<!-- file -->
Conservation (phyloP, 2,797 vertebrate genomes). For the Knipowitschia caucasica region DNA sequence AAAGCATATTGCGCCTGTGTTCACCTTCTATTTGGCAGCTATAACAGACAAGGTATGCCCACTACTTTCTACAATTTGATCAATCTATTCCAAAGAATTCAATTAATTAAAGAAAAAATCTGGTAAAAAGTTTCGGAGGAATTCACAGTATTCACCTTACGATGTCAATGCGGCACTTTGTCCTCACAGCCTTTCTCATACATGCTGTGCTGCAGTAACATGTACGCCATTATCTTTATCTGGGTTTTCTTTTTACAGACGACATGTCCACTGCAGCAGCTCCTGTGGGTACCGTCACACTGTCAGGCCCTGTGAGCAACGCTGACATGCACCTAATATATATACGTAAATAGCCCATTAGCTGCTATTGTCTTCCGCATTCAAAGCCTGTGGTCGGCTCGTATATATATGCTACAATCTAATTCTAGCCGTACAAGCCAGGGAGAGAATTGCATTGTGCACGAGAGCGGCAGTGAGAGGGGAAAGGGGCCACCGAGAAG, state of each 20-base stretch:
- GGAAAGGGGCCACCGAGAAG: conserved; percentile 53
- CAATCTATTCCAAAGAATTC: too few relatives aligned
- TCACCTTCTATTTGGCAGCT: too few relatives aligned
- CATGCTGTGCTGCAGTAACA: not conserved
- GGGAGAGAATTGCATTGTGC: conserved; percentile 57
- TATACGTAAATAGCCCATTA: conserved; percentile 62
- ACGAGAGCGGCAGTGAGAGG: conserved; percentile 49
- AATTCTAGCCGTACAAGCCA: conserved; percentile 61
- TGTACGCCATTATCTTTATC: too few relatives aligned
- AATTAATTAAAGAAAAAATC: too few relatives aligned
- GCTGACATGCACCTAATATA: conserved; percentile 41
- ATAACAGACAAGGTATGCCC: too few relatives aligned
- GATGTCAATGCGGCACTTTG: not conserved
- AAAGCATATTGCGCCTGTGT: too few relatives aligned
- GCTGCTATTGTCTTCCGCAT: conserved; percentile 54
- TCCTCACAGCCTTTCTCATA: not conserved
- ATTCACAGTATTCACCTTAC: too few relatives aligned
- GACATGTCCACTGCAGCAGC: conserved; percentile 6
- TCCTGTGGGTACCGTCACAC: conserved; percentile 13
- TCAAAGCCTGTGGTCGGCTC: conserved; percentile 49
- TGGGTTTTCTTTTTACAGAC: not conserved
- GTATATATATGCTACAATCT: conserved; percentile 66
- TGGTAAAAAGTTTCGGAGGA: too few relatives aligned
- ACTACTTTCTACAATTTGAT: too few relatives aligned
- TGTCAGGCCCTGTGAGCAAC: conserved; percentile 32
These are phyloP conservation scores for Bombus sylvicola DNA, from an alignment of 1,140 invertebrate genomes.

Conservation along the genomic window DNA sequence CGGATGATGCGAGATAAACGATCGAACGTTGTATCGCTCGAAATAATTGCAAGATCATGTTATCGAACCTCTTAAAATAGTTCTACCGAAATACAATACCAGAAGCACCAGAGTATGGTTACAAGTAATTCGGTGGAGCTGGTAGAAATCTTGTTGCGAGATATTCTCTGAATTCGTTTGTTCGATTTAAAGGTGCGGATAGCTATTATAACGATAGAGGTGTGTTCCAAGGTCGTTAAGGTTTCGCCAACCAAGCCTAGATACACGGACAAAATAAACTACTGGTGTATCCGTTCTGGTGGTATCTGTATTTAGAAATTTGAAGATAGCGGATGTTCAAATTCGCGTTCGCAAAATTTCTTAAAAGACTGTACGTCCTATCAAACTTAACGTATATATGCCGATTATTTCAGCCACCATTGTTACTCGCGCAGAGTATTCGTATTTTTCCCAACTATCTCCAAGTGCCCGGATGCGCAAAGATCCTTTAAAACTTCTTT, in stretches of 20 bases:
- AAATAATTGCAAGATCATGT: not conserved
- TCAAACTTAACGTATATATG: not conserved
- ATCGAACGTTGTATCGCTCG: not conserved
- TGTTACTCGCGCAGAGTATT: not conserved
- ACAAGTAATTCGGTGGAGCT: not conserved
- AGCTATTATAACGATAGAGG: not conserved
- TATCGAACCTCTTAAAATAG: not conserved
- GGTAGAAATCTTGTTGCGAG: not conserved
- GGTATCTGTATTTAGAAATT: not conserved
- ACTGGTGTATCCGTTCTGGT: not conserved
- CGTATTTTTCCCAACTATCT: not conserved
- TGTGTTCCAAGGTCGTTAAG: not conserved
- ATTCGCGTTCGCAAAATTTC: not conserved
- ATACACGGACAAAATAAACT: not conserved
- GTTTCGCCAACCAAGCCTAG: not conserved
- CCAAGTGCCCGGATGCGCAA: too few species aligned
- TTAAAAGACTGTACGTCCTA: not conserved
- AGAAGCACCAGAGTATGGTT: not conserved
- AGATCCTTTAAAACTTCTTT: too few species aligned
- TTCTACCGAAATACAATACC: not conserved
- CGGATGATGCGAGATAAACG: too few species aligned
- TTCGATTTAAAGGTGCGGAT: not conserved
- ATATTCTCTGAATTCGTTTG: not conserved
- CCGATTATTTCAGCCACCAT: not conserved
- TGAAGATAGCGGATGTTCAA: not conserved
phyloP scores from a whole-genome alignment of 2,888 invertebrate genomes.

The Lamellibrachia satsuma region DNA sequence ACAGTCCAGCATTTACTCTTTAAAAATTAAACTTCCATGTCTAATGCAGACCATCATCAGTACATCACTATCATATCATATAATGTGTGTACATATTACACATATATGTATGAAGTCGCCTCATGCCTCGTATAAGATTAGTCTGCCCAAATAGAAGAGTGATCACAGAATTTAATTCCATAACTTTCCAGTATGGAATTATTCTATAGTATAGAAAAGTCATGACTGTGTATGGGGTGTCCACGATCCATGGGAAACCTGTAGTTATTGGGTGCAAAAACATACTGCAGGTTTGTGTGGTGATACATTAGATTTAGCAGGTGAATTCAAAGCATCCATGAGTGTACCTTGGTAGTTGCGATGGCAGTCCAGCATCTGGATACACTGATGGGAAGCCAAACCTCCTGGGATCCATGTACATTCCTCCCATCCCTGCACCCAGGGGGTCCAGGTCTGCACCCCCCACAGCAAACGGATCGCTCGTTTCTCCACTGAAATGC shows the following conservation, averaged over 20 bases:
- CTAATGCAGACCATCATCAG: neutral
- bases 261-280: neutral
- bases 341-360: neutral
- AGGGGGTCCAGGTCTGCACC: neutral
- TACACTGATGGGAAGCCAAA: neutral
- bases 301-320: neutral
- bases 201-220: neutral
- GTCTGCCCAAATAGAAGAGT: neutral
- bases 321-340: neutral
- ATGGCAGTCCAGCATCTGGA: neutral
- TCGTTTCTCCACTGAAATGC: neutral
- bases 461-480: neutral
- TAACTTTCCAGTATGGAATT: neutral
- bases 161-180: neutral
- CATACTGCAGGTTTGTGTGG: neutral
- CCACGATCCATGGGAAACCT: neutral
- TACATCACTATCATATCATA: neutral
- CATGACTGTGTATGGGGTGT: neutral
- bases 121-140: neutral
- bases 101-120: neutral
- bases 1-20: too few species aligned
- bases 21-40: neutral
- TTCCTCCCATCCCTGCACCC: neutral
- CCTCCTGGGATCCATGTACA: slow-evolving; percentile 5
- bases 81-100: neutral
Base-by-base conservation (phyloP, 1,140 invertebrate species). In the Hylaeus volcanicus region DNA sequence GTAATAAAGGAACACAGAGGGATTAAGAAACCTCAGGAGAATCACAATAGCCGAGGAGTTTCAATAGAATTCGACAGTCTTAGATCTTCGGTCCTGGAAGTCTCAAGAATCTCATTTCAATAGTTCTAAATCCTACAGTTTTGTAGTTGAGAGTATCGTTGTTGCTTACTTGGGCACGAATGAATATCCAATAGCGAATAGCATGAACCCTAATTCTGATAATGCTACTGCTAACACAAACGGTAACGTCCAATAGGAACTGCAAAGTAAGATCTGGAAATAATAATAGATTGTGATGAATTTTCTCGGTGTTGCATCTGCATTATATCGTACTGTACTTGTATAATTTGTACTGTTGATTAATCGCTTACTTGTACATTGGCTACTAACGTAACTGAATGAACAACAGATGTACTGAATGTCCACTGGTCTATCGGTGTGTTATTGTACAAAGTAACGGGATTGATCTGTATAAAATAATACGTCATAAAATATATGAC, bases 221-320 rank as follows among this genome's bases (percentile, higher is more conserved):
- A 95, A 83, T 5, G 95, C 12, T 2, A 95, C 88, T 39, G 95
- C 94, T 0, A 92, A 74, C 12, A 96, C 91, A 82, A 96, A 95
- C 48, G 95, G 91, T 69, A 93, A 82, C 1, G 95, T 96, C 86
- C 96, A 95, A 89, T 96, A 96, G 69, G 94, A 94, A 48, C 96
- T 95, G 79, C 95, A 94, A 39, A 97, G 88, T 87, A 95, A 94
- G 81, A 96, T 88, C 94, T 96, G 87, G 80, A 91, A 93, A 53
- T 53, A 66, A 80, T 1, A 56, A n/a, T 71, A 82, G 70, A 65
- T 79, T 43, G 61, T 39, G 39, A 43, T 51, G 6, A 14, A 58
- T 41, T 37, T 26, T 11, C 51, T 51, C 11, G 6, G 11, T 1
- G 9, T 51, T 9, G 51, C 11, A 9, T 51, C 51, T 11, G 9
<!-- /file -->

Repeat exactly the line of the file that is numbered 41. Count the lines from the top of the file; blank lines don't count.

- ATTCGCGTTCGCAAAATTTC: not conserved